The Visions of Julian of Norwich

Joe Nickell

Since the fourteenth century, a manuscript called the Revelations of Divine Love—also known as The Shewings of Julian of Norwich—has inspired the religious faithful and intrigued the curious. Its author was a woman, a Christian mystic, about whom little is known, not even her real name. She apparently took her masculine appellation from St. Julian, whose name is given to the parish of Norwich, England.1

The text of Revelations of Divine Love is remarkable in at least two ways. First, the “shewings” (showings, revelations, or visions) are said to have come to Julian during an intense illness that took her to the edge of death. Second, she was self-described as “a simple creature that cowed [knew] no letter,” that is, could not read—remarkable if true.

Who Was ‘Julian’?

Julian’s experiences spanned several days and nights beginning on May 8, 1373, in Norwich. She states that she was then “thirty years old and a half.” We can therefore calculate her birth as having occurred some time in late 1342. By 1394, a will refers to her as an anchoress, and it would not be surprising if she had become such a well-known figure years before, even prior to the visions.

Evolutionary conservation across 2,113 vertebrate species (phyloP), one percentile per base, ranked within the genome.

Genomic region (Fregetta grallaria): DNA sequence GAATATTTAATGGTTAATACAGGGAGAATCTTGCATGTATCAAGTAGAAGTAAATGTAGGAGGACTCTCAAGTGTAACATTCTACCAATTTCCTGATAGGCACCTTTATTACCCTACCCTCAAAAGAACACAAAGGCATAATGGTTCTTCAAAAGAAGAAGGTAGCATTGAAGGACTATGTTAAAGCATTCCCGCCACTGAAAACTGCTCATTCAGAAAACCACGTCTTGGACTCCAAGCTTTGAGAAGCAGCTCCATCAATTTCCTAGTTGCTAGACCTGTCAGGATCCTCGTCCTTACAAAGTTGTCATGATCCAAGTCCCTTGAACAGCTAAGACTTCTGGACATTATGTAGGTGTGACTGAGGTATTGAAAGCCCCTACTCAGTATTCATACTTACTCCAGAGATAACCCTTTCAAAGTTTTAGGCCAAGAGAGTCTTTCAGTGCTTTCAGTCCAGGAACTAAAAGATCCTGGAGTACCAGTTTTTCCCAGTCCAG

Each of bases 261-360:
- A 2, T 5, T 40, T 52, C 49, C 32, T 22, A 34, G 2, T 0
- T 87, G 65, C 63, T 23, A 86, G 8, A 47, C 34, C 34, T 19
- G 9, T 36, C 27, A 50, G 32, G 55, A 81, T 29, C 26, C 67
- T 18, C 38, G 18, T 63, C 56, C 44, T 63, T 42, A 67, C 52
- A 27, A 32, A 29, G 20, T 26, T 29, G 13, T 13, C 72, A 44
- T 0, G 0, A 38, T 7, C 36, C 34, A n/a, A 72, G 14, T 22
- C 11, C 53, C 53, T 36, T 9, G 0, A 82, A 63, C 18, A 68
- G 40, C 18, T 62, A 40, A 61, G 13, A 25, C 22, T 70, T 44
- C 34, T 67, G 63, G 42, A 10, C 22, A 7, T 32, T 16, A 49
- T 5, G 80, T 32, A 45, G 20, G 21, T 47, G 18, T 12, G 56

Anchoress is the term for a female anchorite, a person who has retired into a secluded life for devout contemplation. Because religious options for women were limited, there were more anchoresses than anchorites. By the twelfth century, such a role was officially recognized, and its support and regulations began to be codified. Typically, the hermit was assigned restricted quarters (say a cell of twelve square feet), perhaps alongside a churchyard wall. Anchoritism flourished most in the fourteenth century, and Julian was one of 214 anchorites in England in that time.